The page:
How to Hook a Laptop to a DSL Line
By Kurt Schanaman
A digital subscriber line (DSL) provides a dedicated high-speed Internet connection with guaranteed upload and download speeds. Your laptop computer can be connected directly to the incoming DSL line, but this method can pose a computer security issue. In addition to the security risk of a direct connection, the laptop would not be truly portable throughout the premises if it is connected to the DSL cable. An often-used DSL connection method for both portability and security includes the use of a wireless router connected to the DSL modem.
Set up the DSL modem and the wireless router as close as possible to where the DSL line enters the building.
Connect the RJ45 plug on the end of the incoming DSL line to the input jack of the DSL modem. The RJ45 plug resembles a large telephone jack plug. The input jack on the DSL modem may be labeled "WAN" (Wide Area Network), "Internet" or possibly "DSL." Line up the tab on the plug with the notch of the jack and press the plug into the jack until you hear it click in place. Gently tug to make sure the plug does not pull out from the jack.
Connect a CAT5 networking cable from the output jack of the modem to the input jack of the wireless router. The output jack on the modem may be labeled "LAN" (Local Area Network), "Network" or "Computer." The input jack on the router may be labeled "WAN" (Wide Area Network), "DSL", "Cable" or "Internet." Connect the plugs in the same way as described above.
Connect the power cords of the modem and the router to nearby electrical outlets and turn on the units.
Connect a network cable between the Ethernet networking jack on the laptop and one of the networking jacks on the wireless router. This is required for initial configuration of the wireless networking on many wireless routers, which must be set up correctly before your laptop can access the Internet over the wireless local network. Most routers have a default IP address which must be entered in the browser of your computer to access the router configuration menu.
Configure the router according to the instructions you received with the unit. At a minimum, be sure to set up the networking information section of the router, as well as the wireless settings. If your DSL provider has given you a static Internet protocol (IP) address that is permanent, enter that IP address into the "WAN IP Address" section of the router network settings. Your provider should have given you the IP addresses of at least two domain name service (DNS) servers. Enter those into the DNS settings of the router. Turn on the router's dynamic host configuration protocol (DHCP) so the router can assign IP addresses to any computers that request one from it.
Set up wireless networking in the router. Select a service set identifier (SSID) name for your network. This identification name will be broadcast to all nearby wireless computers, allowing you to differentiate your network from others in the local area. Next, select whether you desire to use WEP, WPA or WPA2 encryption. For the most recent security, use WPA2 if the router provides this option. Write down the WEP or WPA encryption key on a piece of paper, because you will need to enter it into the network configuration of your computers.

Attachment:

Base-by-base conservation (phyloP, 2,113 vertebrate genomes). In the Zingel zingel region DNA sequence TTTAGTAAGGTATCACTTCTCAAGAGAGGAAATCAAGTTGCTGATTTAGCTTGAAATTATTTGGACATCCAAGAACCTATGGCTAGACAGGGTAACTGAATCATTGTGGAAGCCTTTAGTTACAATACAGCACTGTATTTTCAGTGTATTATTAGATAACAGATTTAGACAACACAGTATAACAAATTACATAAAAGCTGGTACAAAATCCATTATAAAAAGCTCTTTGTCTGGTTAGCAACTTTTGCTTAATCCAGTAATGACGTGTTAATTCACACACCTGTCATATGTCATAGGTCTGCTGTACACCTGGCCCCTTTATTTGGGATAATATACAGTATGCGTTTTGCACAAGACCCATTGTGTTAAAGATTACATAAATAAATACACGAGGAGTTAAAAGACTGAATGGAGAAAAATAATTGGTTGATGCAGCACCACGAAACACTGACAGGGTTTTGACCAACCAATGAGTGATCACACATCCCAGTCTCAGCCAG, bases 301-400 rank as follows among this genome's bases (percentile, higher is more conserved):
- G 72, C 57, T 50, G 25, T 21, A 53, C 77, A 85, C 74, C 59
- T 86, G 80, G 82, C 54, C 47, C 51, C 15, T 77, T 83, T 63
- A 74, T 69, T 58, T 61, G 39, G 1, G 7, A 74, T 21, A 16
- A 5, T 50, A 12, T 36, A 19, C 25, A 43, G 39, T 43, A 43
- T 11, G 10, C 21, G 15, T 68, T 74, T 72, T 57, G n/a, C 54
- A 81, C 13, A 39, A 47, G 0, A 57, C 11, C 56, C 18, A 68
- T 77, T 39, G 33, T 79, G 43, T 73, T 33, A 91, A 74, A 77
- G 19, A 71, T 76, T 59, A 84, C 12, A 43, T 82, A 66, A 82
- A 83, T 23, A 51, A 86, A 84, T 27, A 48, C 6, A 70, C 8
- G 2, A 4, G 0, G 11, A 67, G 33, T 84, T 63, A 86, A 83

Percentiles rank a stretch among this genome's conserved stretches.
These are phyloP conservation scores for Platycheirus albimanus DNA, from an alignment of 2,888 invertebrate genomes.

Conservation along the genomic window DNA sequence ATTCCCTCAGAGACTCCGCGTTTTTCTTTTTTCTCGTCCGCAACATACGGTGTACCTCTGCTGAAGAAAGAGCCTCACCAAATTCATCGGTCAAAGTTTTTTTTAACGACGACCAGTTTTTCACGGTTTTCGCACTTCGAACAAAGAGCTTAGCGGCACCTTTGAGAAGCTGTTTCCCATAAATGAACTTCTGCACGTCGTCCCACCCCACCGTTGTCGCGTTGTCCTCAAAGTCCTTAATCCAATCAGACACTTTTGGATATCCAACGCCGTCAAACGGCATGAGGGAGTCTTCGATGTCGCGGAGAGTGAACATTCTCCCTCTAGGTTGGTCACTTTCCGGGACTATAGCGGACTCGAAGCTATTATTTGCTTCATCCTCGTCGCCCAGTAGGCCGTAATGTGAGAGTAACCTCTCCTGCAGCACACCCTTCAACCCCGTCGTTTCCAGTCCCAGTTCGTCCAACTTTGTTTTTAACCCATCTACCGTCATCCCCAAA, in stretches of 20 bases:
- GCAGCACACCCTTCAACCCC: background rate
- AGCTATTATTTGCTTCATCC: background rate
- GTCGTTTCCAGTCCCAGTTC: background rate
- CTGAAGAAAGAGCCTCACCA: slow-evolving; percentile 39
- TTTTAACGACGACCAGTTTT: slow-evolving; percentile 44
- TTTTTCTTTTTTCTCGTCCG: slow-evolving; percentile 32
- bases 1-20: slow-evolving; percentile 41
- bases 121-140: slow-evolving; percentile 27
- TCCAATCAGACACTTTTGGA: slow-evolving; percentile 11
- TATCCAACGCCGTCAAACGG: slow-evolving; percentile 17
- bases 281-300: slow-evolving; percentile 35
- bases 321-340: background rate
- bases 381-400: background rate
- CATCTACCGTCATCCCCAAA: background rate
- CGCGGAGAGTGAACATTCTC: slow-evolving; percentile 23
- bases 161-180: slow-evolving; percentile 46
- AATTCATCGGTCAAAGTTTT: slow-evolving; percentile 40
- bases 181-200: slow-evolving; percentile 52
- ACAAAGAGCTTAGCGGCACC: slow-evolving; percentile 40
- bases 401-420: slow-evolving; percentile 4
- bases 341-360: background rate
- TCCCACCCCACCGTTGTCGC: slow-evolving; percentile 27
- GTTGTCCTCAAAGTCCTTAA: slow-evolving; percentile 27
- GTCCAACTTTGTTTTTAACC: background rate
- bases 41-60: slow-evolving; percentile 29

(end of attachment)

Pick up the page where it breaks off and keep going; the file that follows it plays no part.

Save all router settings and exit the router configuration. The new configuration settings will become active for your local network.
Configure your laptop to access the Internet through your router. For Windows computers, click the "Start" icon in the lower-left corner of the screen, then click "Control Panel." In the control panel search box, type "network" and press "Enter" on the keyboard. In the search results, click on "Network and Sharing Center," then "Set up a new connection or network." Finally, click on "Set up a new network." In "Gateway IP" be sure to enter your router's default IP address (an example is 192.168.1.1) and make sure "DHCP" is selected. Select which encryption method your network uses (WPA, WPA2) and enter the encryption key when instructed to do so. Save all settings and exit the network configuration.
Disconnect your laptop from the cable connecting it to the router and test the wireless Internet connection. Configure all additional laptops and computers that you want to be able to access the Internet through your DSL connection.
- DSL incoming lines can be connected directly to any computer as long as it has an Ethernet connection jack, though this is unwise, since hackers can access any port on your laptop or PC from any outside network. Always use a router with port forwarding set to minimum settings for the best protection of all computers on your network.
Kurt Schanaman has had several editorials printed by the Star-Herald Newspaper publication in Western Nebraska. He attended Western Nebraska Community College.